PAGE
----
However, some artists viewed this fragmentation and deformity of figures in the art to be cruel, as society had already suffered so much death and pain when soldiers returned home.

Some artists believed that returning to prewar Cubism and Expression was impossible, and so instead looked ahead for a new form of expression that would appropriately capture their current time whilst not coming across as brutal.

Main Characteristics of Modern Art

Lasting for almost an entire century, Modern Art involved multiple different art movements that all incorporated a variety of different elements and techniques. Modernism embraced everything in its subsequent movements, including pure abstraction, hyperrealism, and anti-art styles to name a few. Due to the movement’s great diversity, it is difficult to consider any unifying characteristics which can be used to define this era.

However, one thing that can be said about Modernism Art that managed to separate it from prior movements, as well as the Postmodern movement which followed it, was that artists truly believed that their art was important and held real value. This differed from their predecessors who simply assumed that their work was valuable if it incorporated traditional elements, purely because the art academies told them so.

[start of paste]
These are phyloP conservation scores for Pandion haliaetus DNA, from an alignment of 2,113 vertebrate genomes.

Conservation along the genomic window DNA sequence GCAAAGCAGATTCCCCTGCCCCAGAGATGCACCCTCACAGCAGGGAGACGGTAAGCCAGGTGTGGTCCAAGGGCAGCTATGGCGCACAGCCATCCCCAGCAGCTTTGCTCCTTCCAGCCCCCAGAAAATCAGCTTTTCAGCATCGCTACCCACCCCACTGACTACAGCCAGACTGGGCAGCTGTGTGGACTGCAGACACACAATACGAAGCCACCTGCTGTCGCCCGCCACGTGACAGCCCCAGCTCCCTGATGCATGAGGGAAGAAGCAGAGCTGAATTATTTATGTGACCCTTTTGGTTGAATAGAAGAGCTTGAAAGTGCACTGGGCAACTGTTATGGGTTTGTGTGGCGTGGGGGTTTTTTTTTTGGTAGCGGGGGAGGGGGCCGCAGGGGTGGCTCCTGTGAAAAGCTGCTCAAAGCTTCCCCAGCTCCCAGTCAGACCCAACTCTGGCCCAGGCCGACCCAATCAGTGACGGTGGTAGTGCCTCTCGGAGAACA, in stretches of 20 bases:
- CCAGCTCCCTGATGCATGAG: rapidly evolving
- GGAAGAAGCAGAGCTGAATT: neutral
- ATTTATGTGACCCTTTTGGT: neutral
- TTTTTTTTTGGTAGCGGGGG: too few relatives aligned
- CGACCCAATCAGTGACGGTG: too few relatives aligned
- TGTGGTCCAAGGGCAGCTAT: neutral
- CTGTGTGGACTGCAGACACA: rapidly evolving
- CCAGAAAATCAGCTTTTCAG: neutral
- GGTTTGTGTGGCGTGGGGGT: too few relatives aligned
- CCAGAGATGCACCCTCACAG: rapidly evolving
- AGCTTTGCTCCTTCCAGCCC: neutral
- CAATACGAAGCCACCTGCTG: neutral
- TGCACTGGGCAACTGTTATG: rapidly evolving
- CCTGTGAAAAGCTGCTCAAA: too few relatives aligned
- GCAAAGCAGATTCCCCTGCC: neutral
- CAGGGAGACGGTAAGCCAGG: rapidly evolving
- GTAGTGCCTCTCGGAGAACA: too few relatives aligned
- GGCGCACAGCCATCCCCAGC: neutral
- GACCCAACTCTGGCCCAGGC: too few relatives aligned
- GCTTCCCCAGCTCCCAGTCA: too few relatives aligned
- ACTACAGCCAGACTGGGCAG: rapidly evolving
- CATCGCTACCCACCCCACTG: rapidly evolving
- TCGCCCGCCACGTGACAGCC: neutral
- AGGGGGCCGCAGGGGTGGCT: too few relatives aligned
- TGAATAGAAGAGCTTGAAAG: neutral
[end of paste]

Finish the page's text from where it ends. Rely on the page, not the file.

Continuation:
Cubist Modernism Paintings

Despite there being no singular defining characteristic of Modern Art, it incorporated various important characteristics over a few of the movements. The first characteristic was that most Modern Art movements attempted to create a new type of art, through using styles such as collage art, assemblage, animation, photography, land art , and performance art.

The second characteristic was that most modern painters attempted to make use of new materials when creating art, such as attaching fragments of newspapers and other items to canvases. A good example of this is artist Marcel Duchamp, who popularized the use of readymade objects through his iconic artworks which he essentially created out of trash. By using a variety of new materials, a type of assemblage art was created, which allowed some artists to combine a variety of different and ordinary materials in one singular work.

The third characteristic that most Modernists incorporated into their work was a vivid use of color. The movements that made use of this technique the most were Fauvism and Expressionism, as artists practicing within these genres tended to exploit color in a variety of ways so as to emphasize the emotions they were attempting to convey.